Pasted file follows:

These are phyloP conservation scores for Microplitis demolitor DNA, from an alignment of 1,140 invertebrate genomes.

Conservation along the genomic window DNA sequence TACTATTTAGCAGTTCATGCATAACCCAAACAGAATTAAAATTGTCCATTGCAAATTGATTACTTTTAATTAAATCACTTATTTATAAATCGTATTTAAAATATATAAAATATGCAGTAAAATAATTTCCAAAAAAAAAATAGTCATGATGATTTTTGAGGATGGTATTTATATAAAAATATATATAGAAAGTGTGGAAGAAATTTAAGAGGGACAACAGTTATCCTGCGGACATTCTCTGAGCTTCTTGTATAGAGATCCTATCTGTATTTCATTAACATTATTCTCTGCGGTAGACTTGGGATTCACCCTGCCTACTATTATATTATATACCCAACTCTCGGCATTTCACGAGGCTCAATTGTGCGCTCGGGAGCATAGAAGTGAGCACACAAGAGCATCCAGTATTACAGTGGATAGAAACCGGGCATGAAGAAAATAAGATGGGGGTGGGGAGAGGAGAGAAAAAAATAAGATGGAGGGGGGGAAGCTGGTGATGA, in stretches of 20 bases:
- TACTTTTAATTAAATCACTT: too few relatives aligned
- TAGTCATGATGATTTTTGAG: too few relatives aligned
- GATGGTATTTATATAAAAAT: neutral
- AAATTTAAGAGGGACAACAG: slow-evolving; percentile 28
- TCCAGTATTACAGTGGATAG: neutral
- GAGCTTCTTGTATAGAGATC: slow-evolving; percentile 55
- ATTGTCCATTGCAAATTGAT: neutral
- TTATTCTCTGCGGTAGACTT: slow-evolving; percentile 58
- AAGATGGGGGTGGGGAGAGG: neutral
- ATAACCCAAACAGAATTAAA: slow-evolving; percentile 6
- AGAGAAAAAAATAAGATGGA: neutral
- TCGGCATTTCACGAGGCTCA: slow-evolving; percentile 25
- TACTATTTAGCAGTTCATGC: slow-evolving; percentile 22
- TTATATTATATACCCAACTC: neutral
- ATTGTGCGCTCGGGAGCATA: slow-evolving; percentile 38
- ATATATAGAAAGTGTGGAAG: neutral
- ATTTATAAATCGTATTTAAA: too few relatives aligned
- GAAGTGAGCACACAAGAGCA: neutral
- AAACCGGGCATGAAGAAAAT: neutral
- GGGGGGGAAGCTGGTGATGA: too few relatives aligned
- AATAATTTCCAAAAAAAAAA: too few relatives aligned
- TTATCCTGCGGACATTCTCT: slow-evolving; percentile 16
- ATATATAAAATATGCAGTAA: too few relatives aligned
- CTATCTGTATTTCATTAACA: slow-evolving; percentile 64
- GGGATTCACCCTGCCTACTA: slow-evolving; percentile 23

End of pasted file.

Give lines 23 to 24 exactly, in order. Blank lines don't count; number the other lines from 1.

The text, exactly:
- AATAATTTCCAAAAAAAAAA: too few relatives aligned
- TTATCCTGCGGACATTCTCT: slow-evolving; percentile 16